Plenty of us made the mistake of not taking mental health too seriously until we faced difficulties ourselves. Regardless of being aware and sensitive towards mental health problems, I’m guilty of not taking it too seriously for myself.
In the lockdown of 2020, some of these issues peaked for me, making it necessary to approach a therapist for help. At around the same time, I managed to get some of my art materials home with me from my studio and started painting aimlessly but expressively. My painting and my therapy were taking place simultaneously and it was not until my therapist pointed out that I realised the help I received from my practice in painting to improve my mental health. And I continue to paint till date, not only because its my profession, but also because it helps me manage my stress, my anger and my emotions.
Art and psychological wellbeing have been linked since many years and there are plenty research studies that evidence the same. Art therapy, as a practice, is even used to aid with trauma, anxiety, severe illness and more. At a generic level, you can also experience the benefits of art therapy without having to see a therapist. However, should you find yourself in a situation of extreme discomfort, pain or struggle, it is advisable to approach a professional therapist.
The reason I believe painting worked for me as a form of therapy is because painting is a language of its own. It allowed me to express things that words could not, it allowed me to release energy like no other activity could. Similarly, working with collage, drawing, doodling, pottery, clay modelling etc. can have similar effects in you. And plenty of these activities are ones that you can do from the comfort of your home too. However, I always recommend giving yourself a change in environment. But scientifically, how does this really work?
Engaging in art is capable of reducing stress, managing anxiety levels, activating reward systems within you and even aid in improving your moods. Numerous studies have shown the impact of engaging in art in improving brain connectivity and activating the prefrontal cortex – where the reward system lies. Viewing or doing art increases the blood flow in the prefrontal cortex and activates the reward circuits in our system, making us feel better.
Similarly, engaging in activities such as mandala making or any other structured colouring activity can reduce your anxiety levels. A study done in 2011 suggested that engaging in such structured or geometric activities induced a meditative state in participants, lowering the anxiety levels as a result.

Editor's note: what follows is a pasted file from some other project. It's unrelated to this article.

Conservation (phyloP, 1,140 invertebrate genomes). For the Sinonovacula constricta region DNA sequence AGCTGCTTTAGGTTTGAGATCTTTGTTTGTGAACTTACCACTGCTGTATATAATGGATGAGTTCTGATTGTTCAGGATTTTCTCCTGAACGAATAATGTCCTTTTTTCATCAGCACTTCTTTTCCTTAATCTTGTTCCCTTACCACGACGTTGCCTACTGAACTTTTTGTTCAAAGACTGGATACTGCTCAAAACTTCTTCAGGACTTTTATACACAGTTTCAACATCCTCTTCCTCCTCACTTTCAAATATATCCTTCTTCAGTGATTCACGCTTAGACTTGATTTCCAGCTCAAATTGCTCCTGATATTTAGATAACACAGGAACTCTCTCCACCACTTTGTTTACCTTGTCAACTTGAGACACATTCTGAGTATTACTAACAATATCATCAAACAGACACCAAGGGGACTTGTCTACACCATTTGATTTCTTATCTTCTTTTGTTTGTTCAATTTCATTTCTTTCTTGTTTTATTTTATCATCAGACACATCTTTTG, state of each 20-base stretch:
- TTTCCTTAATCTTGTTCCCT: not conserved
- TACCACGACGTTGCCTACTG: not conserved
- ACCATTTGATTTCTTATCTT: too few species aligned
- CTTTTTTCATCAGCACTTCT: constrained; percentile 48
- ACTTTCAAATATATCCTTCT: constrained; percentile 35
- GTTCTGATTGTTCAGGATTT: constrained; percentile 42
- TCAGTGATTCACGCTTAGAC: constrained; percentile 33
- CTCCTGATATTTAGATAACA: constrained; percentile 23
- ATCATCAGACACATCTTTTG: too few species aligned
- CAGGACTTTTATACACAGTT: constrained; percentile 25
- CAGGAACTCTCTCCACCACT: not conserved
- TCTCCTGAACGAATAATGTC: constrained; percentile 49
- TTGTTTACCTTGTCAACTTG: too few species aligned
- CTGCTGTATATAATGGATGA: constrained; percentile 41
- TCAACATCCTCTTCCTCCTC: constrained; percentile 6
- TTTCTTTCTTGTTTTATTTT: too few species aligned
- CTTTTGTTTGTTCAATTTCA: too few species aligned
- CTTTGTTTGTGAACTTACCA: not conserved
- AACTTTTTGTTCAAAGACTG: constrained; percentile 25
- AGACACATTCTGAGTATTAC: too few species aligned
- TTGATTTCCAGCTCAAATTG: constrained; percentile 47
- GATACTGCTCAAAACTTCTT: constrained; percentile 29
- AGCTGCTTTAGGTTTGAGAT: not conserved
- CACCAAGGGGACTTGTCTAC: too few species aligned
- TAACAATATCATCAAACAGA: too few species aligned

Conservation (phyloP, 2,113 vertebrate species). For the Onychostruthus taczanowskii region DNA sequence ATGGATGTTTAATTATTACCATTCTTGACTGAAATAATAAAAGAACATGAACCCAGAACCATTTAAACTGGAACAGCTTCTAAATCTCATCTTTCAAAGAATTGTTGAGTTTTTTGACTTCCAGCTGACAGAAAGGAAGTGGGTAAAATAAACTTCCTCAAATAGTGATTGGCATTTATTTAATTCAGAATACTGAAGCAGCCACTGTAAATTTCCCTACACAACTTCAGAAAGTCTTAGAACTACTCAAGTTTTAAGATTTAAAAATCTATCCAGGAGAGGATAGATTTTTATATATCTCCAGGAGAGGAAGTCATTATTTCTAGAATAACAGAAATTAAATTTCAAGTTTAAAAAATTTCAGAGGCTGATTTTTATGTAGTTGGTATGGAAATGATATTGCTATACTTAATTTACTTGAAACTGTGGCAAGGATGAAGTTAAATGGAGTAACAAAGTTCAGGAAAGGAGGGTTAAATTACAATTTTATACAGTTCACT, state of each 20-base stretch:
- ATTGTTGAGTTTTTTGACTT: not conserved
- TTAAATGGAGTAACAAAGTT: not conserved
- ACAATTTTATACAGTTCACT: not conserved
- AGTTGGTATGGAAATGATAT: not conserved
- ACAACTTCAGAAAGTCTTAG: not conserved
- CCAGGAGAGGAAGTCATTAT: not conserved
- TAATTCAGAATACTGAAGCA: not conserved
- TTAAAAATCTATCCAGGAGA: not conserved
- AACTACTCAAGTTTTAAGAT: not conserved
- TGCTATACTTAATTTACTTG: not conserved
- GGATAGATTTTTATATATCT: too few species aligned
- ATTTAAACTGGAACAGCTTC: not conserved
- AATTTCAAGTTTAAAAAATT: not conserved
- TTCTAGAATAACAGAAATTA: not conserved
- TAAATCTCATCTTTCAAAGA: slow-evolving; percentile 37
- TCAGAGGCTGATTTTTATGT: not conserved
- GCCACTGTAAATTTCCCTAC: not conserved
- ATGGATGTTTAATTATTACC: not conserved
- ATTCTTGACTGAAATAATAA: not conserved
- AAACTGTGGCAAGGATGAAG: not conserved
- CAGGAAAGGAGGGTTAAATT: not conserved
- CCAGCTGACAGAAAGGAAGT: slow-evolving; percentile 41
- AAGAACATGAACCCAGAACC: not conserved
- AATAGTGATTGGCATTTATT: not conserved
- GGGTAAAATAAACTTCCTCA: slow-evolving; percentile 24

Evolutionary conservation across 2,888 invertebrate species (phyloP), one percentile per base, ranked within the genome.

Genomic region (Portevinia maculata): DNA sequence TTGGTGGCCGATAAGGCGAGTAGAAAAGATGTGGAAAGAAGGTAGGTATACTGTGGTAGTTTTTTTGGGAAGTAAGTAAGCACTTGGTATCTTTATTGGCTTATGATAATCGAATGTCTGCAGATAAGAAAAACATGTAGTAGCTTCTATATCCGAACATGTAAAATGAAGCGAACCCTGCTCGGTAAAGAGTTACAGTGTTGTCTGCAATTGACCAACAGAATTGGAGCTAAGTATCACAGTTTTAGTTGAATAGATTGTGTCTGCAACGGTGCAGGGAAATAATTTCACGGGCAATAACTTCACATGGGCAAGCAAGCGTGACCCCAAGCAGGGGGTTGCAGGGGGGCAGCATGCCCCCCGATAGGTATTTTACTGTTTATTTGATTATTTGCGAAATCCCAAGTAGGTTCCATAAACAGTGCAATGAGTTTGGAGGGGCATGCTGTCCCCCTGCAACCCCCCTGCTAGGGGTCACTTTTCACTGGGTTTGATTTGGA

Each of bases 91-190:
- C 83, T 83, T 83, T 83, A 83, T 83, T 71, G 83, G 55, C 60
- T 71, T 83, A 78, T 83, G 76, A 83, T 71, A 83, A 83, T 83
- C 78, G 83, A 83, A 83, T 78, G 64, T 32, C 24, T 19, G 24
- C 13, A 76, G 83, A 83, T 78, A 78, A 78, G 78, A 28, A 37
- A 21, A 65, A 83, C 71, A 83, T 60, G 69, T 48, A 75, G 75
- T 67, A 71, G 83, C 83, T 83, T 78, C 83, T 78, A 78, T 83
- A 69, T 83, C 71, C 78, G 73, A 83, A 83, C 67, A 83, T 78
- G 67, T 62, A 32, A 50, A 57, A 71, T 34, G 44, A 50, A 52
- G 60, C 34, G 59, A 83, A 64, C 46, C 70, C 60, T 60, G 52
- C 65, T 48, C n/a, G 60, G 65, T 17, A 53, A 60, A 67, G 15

Plenty of us experience high-levels of stress. A stress inducing hormone called Cortisol is another element in our system that can be controlled by engaging with art or art activities. Studies have shown that activities like expressive writing, expressive art or even music are capable of controlling our cortisol levels that induce stress. These activities can help you avoid thinking about matters that stress you and also prevent you from thinking about sickness, thereby improving overall health or even improving self-identity, as mentioned in this study by G. Kaimal, K. Ray and J. Muniz.
I am neither a therapist nor a have I pursued art therapy as my education. I became sensitised towards the practice of art therapy when I experienced the benefits on myself – even though I engaged with it myself for the most part. If your stress, anxiety or mood has been unusual lately, I recommend that you engage yourself in some small activities to begin with. Allow yourself to evidence the effects and then benefits of art on your health or mental health and proceed further. There are plenty of artists, designers, craftsmen and women, art academies, and institutions that offer such activities in forms of workshops or courses. Push yourself to enrol in one that interests you and let art do its thing to help you get better, be better.
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